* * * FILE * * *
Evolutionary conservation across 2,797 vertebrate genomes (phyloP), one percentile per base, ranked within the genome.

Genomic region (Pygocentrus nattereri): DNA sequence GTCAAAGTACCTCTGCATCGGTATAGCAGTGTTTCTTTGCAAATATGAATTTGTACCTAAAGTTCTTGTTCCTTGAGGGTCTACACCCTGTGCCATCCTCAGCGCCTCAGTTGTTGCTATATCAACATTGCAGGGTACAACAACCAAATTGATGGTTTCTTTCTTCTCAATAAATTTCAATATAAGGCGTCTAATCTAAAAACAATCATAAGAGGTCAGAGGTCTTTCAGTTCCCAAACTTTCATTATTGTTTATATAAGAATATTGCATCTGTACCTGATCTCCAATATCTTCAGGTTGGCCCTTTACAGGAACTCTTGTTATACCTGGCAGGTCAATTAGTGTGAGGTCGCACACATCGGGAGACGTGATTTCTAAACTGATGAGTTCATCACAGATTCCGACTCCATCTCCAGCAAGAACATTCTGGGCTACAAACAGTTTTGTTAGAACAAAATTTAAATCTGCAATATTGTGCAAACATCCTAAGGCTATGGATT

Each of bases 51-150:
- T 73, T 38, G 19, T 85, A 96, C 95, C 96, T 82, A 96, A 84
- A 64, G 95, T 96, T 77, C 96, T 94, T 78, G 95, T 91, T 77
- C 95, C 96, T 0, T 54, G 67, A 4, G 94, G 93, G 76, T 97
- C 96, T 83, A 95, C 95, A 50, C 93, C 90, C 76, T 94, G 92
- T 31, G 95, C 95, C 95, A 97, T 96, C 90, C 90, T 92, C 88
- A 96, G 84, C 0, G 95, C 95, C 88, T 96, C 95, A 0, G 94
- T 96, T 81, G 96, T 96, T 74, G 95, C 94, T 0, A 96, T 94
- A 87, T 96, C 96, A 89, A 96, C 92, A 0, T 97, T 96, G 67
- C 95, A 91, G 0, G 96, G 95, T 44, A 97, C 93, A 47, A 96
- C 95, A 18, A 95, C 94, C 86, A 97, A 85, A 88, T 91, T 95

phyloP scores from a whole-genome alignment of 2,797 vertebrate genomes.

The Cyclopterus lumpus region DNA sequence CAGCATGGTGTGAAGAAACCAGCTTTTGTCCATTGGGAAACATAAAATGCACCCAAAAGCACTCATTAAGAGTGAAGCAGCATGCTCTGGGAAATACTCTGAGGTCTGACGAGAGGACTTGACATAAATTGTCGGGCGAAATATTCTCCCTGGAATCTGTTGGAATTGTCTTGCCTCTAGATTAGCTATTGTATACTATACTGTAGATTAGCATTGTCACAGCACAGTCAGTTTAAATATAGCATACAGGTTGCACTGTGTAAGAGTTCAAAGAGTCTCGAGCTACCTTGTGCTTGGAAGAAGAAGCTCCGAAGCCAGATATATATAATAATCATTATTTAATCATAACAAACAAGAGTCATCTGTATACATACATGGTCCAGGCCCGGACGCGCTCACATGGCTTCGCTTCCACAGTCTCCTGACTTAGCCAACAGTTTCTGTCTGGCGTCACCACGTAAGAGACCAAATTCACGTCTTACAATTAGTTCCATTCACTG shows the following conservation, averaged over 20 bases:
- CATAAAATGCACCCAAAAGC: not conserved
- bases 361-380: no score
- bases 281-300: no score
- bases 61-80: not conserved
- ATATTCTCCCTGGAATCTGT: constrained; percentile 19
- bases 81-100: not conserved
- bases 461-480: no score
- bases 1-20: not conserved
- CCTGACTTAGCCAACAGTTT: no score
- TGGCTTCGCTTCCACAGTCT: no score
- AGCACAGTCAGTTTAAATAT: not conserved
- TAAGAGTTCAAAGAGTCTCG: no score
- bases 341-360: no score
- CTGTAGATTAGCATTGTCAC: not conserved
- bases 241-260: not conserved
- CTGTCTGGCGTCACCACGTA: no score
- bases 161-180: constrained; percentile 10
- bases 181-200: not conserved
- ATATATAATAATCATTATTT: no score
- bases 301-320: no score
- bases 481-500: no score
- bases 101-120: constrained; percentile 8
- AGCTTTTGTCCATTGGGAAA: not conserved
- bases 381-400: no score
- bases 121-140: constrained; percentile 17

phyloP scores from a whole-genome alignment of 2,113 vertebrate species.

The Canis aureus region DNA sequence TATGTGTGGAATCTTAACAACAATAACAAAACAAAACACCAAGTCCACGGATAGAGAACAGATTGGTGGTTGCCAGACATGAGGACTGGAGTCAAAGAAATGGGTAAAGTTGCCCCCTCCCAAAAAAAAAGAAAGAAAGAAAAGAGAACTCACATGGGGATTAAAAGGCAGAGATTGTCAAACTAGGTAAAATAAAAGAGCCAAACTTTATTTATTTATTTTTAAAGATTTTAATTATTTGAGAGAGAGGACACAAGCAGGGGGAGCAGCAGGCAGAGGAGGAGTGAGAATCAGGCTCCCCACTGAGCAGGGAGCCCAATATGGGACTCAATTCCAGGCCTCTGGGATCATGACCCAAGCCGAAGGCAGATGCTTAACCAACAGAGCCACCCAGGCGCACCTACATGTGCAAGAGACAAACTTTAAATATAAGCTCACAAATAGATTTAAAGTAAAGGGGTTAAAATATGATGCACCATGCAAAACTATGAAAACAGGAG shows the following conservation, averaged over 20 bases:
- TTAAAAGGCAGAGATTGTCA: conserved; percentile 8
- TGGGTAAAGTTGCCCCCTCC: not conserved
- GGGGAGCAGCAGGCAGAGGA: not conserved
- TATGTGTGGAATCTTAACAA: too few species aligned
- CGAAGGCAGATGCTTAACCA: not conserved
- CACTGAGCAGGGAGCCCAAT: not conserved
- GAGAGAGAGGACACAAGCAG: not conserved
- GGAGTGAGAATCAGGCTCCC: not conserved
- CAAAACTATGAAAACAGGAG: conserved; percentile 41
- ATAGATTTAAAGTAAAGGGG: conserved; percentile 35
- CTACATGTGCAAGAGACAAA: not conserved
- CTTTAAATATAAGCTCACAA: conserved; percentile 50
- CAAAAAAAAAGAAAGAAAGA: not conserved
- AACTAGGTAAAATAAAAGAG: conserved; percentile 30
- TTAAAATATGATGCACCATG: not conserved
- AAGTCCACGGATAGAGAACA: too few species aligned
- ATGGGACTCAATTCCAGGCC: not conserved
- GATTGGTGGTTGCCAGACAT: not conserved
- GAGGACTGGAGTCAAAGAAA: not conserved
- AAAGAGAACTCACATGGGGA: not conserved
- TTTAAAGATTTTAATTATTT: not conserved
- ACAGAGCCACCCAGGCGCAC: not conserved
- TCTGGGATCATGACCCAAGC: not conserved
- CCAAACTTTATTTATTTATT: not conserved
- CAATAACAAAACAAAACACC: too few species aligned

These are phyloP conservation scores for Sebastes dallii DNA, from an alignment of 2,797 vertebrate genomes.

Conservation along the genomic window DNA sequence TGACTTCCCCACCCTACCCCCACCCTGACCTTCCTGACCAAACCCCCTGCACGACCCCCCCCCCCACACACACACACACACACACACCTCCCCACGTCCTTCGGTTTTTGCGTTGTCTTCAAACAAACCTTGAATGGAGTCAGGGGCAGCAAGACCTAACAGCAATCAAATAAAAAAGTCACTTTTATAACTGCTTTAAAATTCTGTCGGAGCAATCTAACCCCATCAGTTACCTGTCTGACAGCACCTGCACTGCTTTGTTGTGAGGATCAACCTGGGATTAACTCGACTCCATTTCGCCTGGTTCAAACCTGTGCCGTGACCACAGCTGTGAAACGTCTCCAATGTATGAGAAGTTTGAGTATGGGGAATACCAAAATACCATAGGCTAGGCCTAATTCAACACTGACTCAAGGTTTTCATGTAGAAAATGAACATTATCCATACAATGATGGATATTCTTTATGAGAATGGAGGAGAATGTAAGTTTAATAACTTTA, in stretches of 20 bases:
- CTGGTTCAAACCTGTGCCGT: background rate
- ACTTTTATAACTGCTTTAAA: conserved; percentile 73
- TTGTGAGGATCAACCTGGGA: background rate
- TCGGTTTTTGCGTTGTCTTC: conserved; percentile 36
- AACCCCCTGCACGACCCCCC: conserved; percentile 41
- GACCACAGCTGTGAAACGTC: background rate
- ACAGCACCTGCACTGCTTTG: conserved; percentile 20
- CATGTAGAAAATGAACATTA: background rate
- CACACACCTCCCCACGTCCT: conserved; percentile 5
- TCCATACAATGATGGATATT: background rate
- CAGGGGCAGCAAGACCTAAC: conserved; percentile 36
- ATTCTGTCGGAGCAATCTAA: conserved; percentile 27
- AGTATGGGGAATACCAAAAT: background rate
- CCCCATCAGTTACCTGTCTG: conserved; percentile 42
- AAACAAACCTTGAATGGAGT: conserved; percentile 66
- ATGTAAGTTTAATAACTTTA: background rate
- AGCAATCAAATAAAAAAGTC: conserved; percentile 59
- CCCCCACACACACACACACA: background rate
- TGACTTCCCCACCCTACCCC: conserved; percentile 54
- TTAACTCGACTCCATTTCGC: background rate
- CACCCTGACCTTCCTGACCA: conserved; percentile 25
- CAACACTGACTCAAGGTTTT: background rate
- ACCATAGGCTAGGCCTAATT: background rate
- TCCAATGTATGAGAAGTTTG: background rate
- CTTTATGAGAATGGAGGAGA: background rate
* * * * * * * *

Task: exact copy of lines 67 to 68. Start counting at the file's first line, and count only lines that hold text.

- CAATAACAAAACAAAACACC: too few species aligned

These are phyloP conservation scores for Sebastes dallii DNA, from an alignment of 2,797 vertebrate genomes.